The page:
If you’ve had little to no first-hand exposure to scuba diving, you may be overwhelmed and a bit hesitant to get involved due to the misconception that, in order to take part in the pastime, you need a zillion different pieces of equipment. The truth is you can get by just fine with a relatively small amount of gear. Among these is an air bladder known as a buoyancy compensator or buoyancy control device (a BC or BCD for short).
As the name implies, a BCD’s primary function is to control the manner in which a diver floats. This is done by adding air to – or expelling it from – the bladder. This allows the diver to attain three types of buoyancy: negative (in order to descend or remain on the bottom), neutral (in order to remain at a certain level) and positive (in order to ascend or stay at the surface). Air is added from the diver’s tank through the regulator, but in emergency situations the BDC can also be manually filled via a mouth tube the diver blows into. Throughout the years BDC’s have evolved in terms of appearance and technology, but currently two main types predominate:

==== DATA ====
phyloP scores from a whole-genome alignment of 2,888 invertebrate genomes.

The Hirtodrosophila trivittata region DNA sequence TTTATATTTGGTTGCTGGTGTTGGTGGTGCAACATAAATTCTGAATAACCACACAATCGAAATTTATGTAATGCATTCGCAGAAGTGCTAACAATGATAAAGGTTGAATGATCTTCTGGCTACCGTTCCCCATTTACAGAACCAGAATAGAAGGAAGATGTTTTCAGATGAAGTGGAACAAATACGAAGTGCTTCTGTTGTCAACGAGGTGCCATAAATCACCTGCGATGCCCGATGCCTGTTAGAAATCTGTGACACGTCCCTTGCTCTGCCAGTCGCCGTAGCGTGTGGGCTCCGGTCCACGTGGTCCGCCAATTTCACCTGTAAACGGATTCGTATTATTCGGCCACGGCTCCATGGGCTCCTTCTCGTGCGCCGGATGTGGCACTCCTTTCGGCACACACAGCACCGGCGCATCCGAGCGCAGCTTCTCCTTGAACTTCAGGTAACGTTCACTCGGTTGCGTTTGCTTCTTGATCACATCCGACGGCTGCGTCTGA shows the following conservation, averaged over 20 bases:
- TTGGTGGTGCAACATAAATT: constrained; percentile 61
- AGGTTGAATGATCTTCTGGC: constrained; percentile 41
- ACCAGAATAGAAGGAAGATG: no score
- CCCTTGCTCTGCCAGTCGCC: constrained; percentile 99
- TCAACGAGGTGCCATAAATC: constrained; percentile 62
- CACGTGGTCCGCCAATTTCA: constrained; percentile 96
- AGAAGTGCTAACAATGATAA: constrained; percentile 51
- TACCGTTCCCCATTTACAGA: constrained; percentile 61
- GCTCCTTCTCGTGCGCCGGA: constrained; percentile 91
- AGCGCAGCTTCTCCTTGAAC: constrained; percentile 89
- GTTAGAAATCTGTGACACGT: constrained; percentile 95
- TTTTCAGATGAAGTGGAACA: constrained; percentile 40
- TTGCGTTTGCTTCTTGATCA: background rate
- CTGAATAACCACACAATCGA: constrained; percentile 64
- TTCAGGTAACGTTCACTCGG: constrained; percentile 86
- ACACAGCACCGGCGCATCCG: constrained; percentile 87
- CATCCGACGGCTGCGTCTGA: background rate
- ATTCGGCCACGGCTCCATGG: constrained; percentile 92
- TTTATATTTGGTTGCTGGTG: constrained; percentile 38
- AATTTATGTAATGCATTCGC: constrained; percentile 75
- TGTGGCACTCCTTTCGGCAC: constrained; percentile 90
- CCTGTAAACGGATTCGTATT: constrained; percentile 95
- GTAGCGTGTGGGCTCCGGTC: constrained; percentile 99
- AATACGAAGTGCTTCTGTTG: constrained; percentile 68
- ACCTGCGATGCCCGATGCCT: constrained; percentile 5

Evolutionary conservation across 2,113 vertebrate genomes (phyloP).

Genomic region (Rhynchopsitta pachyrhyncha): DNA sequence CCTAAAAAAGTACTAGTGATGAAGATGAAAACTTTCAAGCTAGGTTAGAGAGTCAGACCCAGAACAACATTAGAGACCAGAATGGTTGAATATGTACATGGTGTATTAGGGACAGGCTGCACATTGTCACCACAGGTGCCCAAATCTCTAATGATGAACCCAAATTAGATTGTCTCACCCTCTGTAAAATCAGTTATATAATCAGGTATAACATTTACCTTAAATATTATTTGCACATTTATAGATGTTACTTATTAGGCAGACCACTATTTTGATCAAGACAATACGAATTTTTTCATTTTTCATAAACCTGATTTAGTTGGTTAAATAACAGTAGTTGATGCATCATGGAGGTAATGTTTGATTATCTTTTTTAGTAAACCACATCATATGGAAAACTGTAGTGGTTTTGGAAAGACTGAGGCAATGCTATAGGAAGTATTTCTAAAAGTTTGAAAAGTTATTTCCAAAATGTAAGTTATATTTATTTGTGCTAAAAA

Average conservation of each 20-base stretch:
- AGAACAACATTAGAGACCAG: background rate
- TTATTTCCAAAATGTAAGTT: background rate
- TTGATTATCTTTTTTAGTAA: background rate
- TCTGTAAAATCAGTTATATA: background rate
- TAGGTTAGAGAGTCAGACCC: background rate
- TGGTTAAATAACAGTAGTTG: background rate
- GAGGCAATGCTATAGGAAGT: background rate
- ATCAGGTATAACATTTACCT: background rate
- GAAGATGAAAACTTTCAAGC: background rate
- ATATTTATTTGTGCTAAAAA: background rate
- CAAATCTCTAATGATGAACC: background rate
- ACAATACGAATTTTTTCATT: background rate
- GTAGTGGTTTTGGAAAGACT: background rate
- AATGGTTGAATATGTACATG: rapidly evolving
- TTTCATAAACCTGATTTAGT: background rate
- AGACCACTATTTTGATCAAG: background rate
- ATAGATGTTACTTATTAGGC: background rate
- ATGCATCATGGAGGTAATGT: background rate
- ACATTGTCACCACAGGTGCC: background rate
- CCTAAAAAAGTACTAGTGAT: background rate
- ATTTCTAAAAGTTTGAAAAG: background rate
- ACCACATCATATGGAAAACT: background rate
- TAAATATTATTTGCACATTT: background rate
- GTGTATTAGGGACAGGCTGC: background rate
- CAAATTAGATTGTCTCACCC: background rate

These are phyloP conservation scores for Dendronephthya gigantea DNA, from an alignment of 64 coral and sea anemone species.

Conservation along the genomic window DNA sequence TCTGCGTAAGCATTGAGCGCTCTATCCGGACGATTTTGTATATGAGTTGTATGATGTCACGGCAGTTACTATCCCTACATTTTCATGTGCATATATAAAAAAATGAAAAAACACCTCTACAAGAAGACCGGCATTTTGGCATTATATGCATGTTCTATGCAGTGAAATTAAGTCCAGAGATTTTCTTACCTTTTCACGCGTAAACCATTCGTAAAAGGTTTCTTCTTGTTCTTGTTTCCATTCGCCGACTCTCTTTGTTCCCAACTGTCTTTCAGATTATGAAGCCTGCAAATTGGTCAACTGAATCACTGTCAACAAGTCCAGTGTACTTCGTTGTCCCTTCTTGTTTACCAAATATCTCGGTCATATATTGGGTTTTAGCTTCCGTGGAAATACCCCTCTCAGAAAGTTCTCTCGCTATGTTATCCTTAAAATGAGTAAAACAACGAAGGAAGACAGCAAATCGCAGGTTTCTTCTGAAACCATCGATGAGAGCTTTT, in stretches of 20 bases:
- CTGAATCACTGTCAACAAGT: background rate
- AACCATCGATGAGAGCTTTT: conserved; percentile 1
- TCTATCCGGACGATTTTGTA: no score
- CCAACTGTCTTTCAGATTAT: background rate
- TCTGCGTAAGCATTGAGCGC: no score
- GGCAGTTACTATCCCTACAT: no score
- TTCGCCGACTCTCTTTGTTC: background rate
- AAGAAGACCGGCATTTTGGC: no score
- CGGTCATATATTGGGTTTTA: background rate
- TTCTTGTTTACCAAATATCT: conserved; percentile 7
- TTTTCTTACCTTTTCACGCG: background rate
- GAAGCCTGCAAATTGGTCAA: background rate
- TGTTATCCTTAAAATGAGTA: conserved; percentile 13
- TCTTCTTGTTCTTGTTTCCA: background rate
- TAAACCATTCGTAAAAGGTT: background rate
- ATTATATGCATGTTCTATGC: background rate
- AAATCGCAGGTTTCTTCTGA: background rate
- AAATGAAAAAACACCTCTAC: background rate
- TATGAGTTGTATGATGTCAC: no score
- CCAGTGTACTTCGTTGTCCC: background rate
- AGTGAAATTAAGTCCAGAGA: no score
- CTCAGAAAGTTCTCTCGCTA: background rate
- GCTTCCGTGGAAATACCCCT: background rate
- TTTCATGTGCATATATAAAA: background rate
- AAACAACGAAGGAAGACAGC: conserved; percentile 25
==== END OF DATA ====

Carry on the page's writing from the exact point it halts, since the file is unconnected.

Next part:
Jacket/Vest Style BDCs resemble their namesake, appearing as a sleeveless garment that fits around the chest and fastens in the front. In these models, the air bladders are located at the wearer’s sides and back. Many divers favor this style because the configuration allows them to float vertically at the surface with little effort. This setup is also popular because many models feature accessory pockets and clips as well as weight systems and attachment points for air tanks. Some individuals, however, feel that they are too bulky and tend to compress the upper body when inflated.
Backplate/Wing Style BDCs have the air bladders (or wing) positioned between a metal backplate and the air tank. The backplate lays against the diver’s back and is fastened to the wearer via shoulder, waist and leg straps. The main benefit of this setup is the relative freedom the diver experiences without air bladders along the sides of the body. Many models are able to lift more weight than a jacket/vest BCD, and some backplates can accommodate two air tanks. A major drawback to backplate/wing BDCs is the tendency for the back-mounted air bladder to push the diver into a forward-facing vertical position. This can result in a serious problem if a diver is on the surface unconscious or injured and unable to right themselves.
So what’s the best BCD to buy? Many divers favor one type over the other and some like both, but in the end the decision is a personal one. The best way to make up your mind is to try on – and dive in – a few different makes and models and see what suits you best.06/05/2012